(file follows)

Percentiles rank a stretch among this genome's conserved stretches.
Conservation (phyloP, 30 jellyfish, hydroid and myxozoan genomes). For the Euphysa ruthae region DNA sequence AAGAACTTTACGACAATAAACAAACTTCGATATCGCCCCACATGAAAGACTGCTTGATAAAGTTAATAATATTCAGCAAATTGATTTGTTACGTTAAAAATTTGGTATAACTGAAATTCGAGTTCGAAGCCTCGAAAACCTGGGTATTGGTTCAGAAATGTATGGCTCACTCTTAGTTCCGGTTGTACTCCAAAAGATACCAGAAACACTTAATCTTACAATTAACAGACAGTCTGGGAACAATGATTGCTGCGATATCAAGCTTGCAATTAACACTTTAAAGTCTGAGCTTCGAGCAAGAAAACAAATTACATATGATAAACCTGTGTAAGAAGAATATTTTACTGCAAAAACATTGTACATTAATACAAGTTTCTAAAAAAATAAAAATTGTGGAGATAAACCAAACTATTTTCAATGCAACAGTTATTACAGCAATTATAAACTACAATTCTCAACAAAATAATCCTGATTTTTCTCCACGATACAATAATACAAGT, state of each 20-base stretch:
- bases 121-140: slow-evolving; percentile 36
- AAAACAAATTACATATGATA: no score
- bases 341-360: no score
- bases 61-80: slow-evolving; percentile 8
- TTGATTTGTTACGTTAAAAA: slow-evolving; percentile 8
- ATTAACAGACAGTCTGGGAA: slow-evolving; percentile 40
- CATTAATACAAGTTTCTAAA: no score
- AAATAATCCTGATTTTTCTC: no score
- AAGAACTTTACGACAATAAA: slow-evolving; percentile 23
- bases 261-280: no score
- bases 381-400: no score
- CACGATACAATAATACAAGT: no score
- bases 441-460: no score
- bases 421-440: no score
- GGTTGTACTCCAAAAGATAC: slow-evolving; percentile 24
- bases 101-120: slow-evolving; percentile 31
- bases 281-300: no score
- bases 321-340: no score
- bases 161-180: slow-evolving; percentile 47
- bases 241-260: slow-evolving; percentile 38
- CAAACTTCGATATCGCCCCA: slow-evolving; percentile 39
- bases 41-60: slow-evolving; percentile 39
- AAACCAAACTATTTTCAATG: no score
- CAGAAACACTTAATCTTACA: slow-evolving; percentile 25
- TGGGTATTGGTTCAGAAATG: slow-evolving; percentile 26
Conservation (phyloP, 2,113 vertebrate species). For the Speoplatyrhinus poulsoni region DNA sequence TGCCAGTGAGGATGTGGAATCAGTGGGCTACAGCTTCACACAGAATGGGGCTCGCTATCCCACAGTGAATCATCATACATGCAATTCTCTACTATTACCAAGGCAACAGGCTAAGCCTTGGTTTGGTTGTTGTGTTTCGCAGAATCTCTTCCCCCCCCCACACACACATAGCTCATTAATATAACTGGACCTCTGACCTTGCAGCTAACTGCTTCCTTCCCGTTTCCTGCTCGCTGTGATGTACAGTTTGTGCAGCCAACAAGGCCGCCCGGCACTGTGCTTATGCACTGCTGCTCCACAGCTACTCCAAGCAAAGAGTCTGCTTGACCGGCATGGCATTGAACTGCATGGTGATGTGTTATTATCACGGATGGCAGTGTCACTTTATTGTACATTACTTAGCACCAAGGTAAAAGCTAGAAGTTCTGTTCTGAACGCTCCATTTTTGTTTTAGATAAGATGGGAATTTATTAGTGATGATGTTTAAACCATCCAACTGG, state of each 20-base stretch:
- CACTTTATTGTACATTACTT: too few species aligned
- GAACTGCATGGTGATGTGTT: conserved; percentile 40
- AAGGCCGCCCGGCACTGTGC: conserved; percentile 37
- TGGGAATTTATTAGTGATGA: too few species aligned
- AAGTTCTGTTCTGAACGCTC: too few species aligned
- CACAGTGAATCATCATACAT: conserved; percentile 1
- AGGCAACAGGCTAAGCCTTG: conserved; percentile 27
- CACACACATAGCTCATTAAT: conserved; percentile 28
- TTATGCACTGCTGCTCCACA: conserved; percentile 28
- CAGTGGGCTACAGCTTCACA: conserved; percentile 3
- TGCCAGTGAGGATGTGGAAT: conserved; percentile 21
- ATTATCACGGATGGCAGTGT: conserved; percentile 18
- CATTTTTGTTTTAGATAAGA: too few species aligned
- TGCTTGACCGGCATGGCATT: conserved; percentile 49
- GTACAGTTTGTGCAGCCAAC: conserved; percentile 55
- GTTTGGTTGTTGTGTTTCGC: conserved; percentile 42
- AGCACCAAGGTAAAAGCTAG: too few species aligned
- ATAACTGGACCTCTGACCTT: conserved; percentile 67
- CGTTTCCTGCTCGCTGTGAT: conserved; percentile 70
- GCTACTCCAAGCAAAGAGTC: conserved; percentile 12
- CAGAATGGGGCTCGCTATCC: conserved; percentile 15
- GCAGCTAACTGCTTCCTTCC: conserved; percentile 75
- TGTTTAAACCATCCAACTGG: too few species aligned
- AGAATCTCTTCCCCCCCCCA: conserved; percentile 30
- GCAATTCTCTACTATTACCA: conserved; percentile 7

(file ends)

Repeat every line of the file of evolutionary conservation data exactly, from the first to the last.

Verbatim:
Percentiles rank a stretch among this genome's conserved stretches.
Conservation (phyloP, 30 jellyfish, hydroid and myxozoan genomes). For the Euphysa ruthae region DNA sequence AAGAACTTTACGACAATAAACAAACTTCGATATCGCCCCACATGAAAGACTGCTTGATAAAGTTAATAATATTCAGCAAATTGATTTGTTACGTTAAAAATTTGGTATAACTGAAATTCGAGTTCGAAGCCTCGAAAACCTGGGTATTGGTTCAGAAATGTATGGCTCACTCTTAGTTCCGGTTGTACTCCAAAAGATACCAGAAACACTTAATCTTACAATTAACAGACAGTCTGGGAACAATGATTGCTGCGATATCAAGCTTGCAATTAACACTTTAAAGTCTGAGCTTCGAGCAAGAAAACAAATTACATATGATAAACCTGTGTAAGAAGAATATTTTACTGCAAAAACATTGTACATTAATACAAGTTTCTAAAAAAATAAAAATTGTGGAGATAAACCAAACTATTTTCAATGCAACAGTTATTACAGCAATTATAAACTACAATTCTCAACAAAATAATCCTGATTTTTCTCCACGATACAATAATACAAGT, state of each 20-base stretch:
- bases 121-140: slow-evolving; percentile 36
- AAAACAAATTACATATGATA: no score
- bases 341-360: no score
- bases 61-80: slow-evolving; percentile 8
- TTGATTTGTTACGTTAAAAA: slow-evolving; percentile 8
- ATTAACAGACAGTCTGGGAA: slow-evolving; percentile 40
- CATTAATACAAGTTTCTAAA: no score
- AAATAATCCTGATTTTTCTC: no score
- AAGAACTTTACGACAATAAA: slow-evolving; percentile 23
- bases 261-280: no score
- bases 381-400: no score
- CACGATACAATAATACAAGT: no score
- bases 441-460: no score
- bases 421-440: no score
- GGTTGTACTCCAAAAGATAC: slow-evolving; percentile 24
- bases 101-120: slow-evolving; percentile 31
- bases 281-300: no score
- bases 321-340: no score
- bases 161-180: slow-evolving; percentile 47
- bases 241-260: slow-evolving; percentile 38
- CAAACTTCGATATCGCCCCA: slow-evolving; percentile 39
- bases 41-60: slow-evolving; percentile 39
- AAACCAAACTATTTTCAATG: no score
- CAGAAACACTTAATCTTACA: slow-evolving; percentile 25
- TGGGTATTGGTTCAGAAATG: slow-evolving; percentile 26
Conservation (phyloP, 2,113 vertebrate species). For the Speoplatyrhinus poulsoni region DNA sequence TGCCAGTGAGGATGTGGAATCAGTGGGCTACAGCTTCACACAGAATGGGGCTCGCTATCCCACAGTGAATCATCATACATGCAATTCTCTACTATTACCAAGGCAACAGGCTAAGCCTTGGTTTGGTTGTTGTGTTTCGCAGAATCTCTTCCCCCCCCCACACACACATAGCTCATTAATATAACTGGACCTCTGACCTTGCAGCTAACTGCTTCCTTCCCGTTTCCTGCTCGCTGTGATGTACAGTTTGTGCAGCCAACAAGGCCGCCCGGCACTGTGCTTATGCACTGCTGCTCCACAGCTACTCCAAGCAAAGAGTCTGCTTGACCGGCATGGCATTGAACTGCATGGTGATGTGTTATTATCACGGATGGCAGTGTCACTTTATTGTACATTACTTAGCACCAAGGTAAAAGCTAGAAGTTCTGTTCTGAACGCTCCATTTTTGTTTTAGATAAGATGGGAATTTATTAGTGATGATGTTTAAACCATCCAACTGG, state of each 20-base stretch:
- CACTTTATTGTACATTACTT: too few species aligned
- GAACTGCATGGTGATGTGTT: conserved; percentile 40
- AAGGCCGCCCGGCACTGTGC: conserved; percentile 37
- TGGGAATTTATTAGTGATGA: too few species aligned
- AAGTTCTGTTCTGAACGCTC: too few species aligned
- CACAGTGAATCATCATACAT: conserved; percentile 1
- AGGCAACAGGCTAAGCCTTG: conserved; percentile 27
- CACACACATAGCTCATTAAT: conserved; percentile 28
- TTATGCACTGCTGCTCCACA: conserved; percentile 28
- CAGTGGGCTACAGCTTCACA: conserved; percentile 3
- TGCCAGTGAGGATGTGGAAT: conserved; percentile 21
- ATTATCACGGATGGCAGTGT: conserved; percentile 18
- CATTTTTGTTTTAGATAAGA: too few species aligned
- TGCTTGACCGGCATGGCATT: conserved; percentile 49
- GTACAGTTTGTGCAGCCAAC: conserved; percentile 55
- GTTTGGTTGTTGTGTTTCGC: conserved; percentile 42
- AGCACCAAGGTAAAAGCTAG: too few species aligned
- ATAACTGGACCTCTGACCTT: conserved; percentile 67
- CGTTTCCTGCTCGCTGTGAT: conserved; percentile 70
- GCTACTCCAAGCAAAGAGTC: conserved; percentile 12
- CAGAATGGGGCTCGCTATCC: conserved; percentile 15
- GCAGCTAACTGCTTCCTTCC: conserved; percentile 75
- TGTTTAAACCATCCAACTGG: too few species aligned
- AGAATCTCTTCCCCCCCCCA: conserved; percentile 30
- GCAATTCTCTACTATTACCA: conserved; percentile 7